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Published: Wednesday, 4/30/2008

Ex-Toledo councilman McCloskey to get out of prison early

BLADE STAFF
McCloskey McCloskey
JETTA FRASER Enlarge

Former Toledo Councilman Bob McCloskey will be released next week from a federal prison camp in Kentucky and transferred to a halfway house after serving 20 months of a 27-month sentence on bribery convictions, his attorney said yesterday.

McCloskey, 62, a Democrat who was on council 13 years until his resignation in May, 2006, is to be released Tuesday from the U.S. Bureau of Prisons facility in Ashland, said Jay Feldstein, an attorney who represented McCloskey on federal and state bribery charges.

U.S. District Judge David Katz sentenced McCloskey to the 27-month sentence July 21, 2006, for accepting $2,000 and $3,000 bribes offered five weeks apart from a businessman who wanted assistance from the city on development projects.

He was given a concurrent one-year punishment for an unrelated bribery conviction in Lucas County Common Pleas

Court from Judge James Bates.

Mr. Feldstein said the release from prison and transfer to the halfway facility is normal procedure for federal prisoners, who receive credit for good behavior in the lockup.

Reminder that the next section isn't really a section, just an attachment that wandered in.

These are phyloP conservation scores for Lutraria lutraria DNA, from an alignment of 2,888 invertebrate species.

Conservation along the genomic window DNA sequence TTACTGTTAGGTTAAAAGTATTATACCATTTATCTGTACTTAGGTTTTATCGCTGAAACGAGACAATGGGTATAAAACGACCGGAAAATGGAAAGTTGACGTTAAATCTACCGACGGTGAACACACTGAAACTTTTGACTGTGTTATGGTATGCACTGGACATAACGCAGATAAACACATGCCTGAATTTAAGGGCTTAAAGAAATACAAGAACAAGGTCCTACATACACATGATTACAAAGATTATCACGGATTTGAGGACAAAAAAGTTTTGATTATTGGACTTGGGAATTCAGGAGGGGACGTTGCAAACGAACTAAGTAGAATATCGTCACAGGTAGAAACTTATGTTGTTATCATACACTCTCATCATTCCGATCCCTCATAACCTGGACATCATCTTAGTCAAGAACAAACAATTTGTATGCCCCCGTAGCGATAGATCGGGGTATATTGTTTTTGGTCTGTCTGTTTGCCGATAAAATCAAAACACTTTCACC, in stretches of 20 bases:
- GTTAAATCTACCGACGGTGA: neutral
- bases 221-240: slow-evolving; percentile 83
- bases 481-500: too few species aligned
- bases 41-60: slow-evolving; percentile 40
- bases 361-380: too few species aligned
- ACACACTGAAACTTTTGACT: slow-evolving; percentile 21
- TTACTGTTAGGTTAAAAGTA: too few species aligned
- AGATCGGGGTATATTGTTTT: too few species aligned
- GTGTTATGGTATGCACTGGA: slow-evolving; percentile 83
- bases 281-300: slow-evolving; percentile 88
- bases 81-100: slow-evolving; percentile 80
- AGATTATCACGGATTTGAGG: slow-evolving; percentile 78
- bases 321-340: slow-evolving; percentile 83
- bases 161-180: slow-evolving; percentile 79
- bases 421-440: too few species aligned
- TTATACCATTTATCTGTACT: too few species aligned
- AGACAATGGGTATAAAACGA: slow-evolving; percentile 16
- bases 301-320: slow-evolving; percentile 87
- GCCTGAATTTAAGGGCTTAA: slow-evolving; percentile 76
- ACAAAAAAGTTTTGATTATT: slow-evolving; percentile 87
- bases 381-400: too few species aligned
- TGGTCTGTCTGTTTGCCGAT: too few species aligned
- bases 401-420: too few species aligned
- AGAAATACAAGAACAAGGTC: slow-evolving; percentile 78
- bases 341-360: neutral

"This is to ease the period of transition so they are not going from a situation where they have no freedom to a situation where they have total freedom," said Mr. Feldstein, adding that McCloskey likely would be in the halfway program for 60 to 90 days.

With the time he is expected to be in custody at the halfway house, the former councilman will have served 22 to 23 months.

"When you do the math, it is about where it should be," Mr. Feldstein said. "To my knowledge, he is not being treated differently than any other prisoner. This is not something special just for Bob."

Rick Kerger, a defense attorney who represents defendants charged with federal crimes, said conditions for eligibility for halfway house programs require the defendant to secure employment.

Mr. Kerger said restrictions given inmates by placing them in halfway houses eases their return into society.

"There is a disconnect from being in a structured environment and going to one that is unstructured. This is a step-down unit for society, for the inmate, and the inmate's family," he said.

While under indictment in state court for trying to secure $100,000 from a Michigan charter school developer, McCloskey took the bribe money in meetings with the businessman in March and April of 2006. One of the encounters occurred as he was rushing to attend an ethics seminar resulting from the criminal investigation of Tom Noe.

Judge Katz imposed 200 hours of community service on McCloskey that he was ordered to begin after his release from prison, and three years of supervised release.

Mr. Feldstein said he went to Ashland three times to visit with his client, most recently in January. He said McCloskey was a trusty in the camp who had the responsibility of driving a van to transport other prisoners outside the facility.

"He was very well liked. He abided by the rules and he seemed to get along with everybody," he said.

McCloskey's son, Cory, said he and his mother would not talk about his father's release from prison and referred questions to Mr. Feldstein.

- Mark Reiter



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